Sparks! by Ian Boothby and Nina Matsumoto is one of the funniest graphic novels for kids. I recommend it to kids in my library all the time. When I saw that there was a sequel coming I was super excited and I’ve been counting down the days. When I opened a book delivery for my school library the other day it was on the top and I did a little squee of excitement. Double Dog Dare is everything I hoped it would be – silly, funny and action-packed.

Charlie and August are two cats keeping their city safe, dressed in the mechanical superhero dog suit known as Sparks. When there is a family trapped in a burning building, a twister heading for a bus full of children or a pizza truck that’s crashed into the ocean, Sparks is there to save the day. But when a second, evil Sparks shows up and starts causing trouble everyone blames the real Sparks. Who is this fake Sparks and what do they want? It’s up to Charlie and August to uncover the truth and prove that Sparks is a good boy.

Double Dog Dare is another hilarious, explosive adventure with Charlie and August. While we don’t have the alien baby overlord in this story there is a lot of action, with explosions, fire and fights. August’s inventions always make me laugh and I especially love the way he uses the most advanced laser beam in the world. Charlie loses his confidence when a new cat moves in across the road. This cat is polydactyl (meaning it has extra digits on its paws) and Charlie thinks that August wants to replace him. After all, a cat with thumbs could do some pretty awesome things in the Sparks suit. Charlie’s insecurity leads to us getting a flashback to his life before he met August.

The story and the illustrations feel bigger and bolder than the first book. I really love the action of Nina’s illustrations that flows really nicely from panel to panel. I want to give a special mention to David Dedrick, the colourist of this book. The colours are sharp and really make the illustrations jump off the page. There is a lot of action in the story and David’s colours make the action pop.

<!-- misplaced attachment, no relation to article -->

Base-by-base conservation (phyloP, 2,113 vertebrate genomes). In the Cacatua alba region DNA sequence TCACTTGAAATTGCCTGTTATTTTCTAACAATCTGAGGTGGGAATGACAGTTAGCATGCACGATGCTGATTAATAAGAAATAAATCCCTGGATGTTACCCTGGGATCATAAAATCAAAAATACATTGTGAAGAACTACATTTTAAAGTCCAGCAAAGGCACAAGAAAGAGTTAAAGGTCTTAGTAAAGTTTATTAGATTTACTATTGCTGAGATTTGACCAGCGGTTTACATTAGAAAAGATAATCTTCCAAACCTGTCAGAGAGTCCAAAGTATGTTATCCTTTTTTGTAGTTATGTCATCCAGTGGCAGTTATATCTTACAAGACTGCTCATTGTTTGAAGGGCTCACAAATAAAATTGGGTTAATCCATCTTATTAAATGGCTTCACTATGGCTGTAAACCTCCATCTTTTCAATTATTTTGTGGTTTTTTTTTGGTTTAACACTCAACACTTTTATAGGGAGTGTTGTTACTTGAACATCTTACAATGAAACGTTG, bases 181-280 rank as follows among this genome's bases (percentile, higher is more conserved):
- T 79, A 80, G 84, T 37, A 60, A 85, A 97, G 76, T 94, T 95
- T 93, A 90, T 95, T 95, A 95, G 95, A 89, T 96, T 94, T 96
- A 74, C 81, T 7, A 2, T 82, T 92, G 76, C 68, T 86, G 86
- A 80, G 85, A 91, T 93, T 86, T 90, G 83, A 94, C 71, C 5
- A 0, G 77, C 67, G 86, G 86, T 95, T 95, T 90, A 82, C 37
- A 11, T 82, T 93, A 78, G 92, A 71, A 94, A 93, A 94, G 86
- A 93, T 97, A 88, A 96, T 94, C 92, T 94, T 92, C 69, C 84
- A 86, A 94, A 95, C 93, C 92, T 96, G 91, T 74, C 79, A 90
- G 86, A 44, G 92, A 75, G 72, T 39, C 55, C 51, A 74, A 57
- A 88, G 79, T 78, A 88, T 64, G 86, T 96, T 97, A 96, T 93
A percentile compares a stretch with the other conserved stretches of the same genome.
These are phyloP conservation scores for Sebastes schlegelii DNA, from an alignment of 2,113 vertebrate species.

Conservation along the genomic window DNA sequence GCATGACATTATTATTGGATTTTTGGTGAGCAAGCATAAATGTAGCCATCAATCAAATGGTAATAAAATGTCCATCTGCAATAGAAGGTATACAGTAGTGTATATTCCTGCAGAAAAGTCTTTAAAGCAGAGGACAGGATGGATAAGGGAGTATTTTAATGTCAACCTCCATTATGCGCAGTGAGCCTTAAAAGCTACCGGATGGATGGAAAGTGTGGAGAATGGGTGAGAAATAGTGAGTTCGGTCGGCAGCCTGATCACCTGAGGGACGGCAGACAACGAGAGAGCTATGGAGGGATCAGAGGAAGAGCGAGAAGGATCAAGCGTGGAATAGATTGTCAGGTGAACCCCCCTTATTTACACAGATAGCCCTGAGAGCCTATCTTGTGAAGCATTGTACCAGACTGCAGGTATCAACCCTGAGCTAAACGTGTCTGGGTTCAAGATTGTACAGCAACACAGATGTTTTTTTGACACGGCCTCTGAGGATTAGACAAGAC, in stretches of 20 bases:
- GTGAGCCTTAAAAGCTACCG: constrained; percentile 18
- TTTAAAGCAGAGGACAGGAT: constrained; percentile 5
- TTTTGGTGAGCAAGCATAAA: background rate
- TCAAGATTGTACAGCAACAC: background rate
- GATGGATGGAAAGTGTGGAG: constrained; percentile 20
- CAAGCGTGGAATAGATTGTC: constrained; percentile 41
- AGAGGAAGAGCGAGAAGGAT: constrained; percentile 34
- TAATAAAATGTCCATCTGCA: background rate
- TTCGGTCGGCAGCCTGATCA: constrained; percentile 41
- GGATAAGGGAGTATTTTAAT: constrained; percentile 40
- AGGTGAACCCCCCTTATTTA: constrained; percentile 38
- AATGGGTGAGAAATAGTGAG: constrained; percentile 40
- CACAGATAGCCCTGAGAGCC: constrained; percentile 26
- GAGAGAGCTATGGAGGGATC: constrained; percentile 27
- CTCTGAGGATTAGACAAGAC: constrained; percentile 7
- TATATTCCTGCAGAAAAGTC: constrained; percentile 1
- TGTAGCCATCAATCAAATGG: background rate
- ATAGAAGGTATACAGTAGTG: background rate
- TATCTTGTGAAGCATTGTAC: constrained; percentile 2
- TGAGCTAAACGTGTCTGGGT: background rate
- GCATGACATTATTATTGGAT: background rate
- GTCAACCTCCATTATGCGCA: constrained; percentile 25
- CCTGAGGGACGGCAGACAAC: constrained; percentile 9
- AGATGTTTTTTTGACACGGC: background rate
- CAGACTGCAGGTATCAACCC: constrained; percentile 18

I highly recommend both Sparks books and they have the kid tick of approval too (the first book is hardly ever on the shelf in my library). I hope there will be more Spark books to look forward to.

House of Secrets by Chris Colombus and Ned Vizzini

Chris Coloumbus is the writer and director of some of my favourite movies, including Gremlins, The Goonies and Home Alone.  He’s a gifted storyteller for the screen who has now delved into the world of children’s books.  His first children’s book is House of Secrets, co-written by Ned Vizzini, and I was interested to see if his books were just as good as his movies.

A secret history… A mysterious family legacy… Dark magic of untold power… And three kids who will risk everything to bring a family back together. The Pagett kids had it all: loving parents, a big house in San Francisco, all the latest video games … But everything changed when their father lost his job as a result of an inexplicable transgression. Now the family is moving into Kristoff House, a mysterious place built nearly a century earlier by a troubled fantasy writer with a penchant for the occult. Suddenly the siblings find themselves launched on an epic journey into a mash-up world born of Kristoff’s dangerous imagination, to retrieve a dark book of untold power, uncover the Pagett family’s secret history and save their parents … and maybe even the world.

House of Secrets is an action-packed blockbuster of a book about three children who are transported into the world of fiction.  There’s something in this story to appeal to all kids – adventure, mystery, magic, witches, giants, warriors, pirates, and fictional characters coming to life. Most readers have wanted to actually be in the world of a story at some stage, and this is exactly what happens to Cordelia, Brendan and Eleanor (even if it was the last thing they wanted).